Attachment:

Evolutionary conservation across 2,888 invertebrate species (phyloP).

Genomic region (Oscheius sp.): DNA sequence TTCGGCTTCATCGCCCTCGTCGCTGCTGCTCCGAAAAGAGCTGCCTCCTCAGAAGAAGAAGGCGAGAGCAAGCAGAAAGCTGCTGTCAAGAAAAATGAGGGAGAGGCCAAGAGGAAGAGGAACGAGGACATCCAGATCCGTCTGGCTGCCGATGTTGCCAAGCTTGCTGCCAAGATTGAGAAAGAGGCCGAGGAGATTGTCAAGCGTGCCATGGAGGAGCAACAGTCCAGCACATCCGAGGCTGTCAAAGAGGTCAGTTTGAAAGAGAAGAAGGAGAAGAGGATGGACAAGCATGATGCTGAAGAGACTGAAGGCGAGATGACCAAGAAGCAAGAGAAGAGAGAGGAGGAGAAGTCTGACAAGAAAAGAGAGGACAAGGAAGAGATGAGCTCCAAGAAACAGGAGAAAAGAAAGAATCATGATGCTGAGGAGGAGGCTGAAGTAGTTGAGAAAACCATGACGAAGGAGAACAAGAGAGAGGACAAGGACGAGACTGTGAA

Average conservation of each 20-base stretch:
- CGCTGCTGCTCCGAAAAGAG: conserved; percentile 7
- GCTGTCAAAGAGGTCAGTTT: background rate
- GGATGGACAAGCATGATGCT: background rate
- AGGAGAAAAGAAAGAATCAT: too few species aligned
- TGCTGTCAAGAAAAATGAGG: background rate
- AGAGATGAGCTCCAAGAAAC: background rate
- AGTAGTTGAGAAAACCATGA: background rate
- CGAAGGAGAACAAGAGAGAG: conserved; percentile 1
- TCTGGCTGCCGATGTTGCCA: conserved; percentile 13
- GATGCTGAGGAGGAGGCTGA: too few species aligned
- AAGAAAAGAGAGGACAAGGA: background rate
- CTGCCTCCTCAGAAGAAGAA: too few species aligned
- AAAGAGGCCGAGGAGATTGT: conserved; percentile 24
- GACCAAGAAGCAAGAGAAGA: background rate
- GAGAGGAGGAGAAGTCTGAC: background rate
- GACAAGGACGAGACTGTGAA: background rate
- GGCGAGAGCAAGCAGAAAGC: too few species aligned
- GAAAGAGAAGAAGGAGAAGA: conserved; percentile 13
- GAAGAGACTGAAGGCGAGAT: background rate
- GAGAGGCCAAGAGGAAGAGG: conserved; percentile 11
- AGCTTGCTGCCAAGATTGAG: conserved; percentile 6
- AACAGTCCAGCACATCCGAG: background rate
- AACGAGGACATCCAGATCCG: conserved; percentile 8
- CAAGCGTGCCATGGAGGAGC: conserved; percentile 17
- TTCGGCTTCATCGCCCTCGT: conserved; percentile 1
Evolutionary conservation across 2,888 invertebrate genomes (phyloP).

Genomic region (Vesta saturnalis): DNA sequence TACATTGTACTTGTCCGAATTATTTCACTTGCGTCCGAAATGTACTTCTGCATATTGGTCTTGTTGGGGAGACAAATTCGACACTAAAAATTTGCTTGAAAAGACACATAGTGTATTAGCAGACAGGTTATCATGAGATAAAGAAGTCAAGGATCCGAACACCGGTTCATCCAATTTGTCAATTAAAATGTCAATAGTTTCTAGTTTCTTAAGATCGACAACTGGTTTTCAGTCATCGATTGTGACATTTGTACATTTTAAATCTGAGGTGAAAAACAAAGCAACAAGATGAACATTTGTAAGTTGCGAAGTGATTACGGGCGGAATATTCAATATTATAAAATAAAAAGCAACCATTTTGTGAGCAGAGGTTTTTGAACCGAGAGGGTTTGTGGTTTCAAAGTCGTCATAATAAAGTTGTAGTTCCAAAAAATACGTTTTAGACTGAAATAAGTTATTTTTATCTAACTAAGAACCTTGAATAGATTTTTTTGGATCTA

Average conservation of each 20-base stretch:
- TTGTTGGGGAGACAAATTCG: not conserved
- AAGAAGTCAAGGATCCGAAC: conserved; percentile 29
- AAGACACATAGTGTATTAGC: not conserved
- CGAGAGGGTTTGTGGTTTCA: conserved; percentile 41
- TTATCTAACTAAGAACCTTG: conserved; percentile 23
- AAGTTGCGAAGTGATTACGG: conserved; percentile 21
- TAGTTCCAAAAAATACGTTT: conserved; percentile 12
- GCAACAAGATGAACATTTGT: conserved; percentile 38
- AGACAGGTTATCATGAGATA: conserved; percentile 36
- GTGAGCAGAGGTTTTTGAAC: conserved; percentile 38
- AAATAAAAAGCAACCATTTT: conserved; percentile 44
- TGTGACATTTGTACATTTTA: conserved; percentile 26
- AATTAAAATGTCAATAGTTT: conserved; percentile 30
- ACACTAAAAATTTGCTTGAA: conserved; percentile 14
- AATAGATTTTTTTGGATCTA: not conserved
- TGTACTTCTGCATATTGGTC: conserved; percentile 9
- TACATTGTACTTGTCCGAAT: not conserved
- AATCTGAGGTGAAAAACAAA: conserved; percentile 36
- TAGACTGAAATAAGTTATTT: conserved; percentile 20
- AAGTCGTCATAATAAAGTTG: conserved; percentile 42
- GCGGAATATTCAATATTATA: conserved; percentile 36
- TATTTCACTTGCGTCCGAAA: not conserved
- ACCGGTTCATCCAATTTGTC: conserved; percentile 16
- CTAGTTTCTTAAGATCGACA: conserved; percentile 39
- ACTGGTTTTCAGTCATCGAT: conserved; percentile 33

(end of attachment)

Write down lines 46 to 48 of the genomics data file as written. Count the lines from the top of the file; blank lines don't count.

- AATAGATTTTTTTGGATCTA: not conserved
- TGTACTTCTGCATATTGGTC: conserved; percentile 9
- TACATTGTACTTGTCCGAAT: not conserved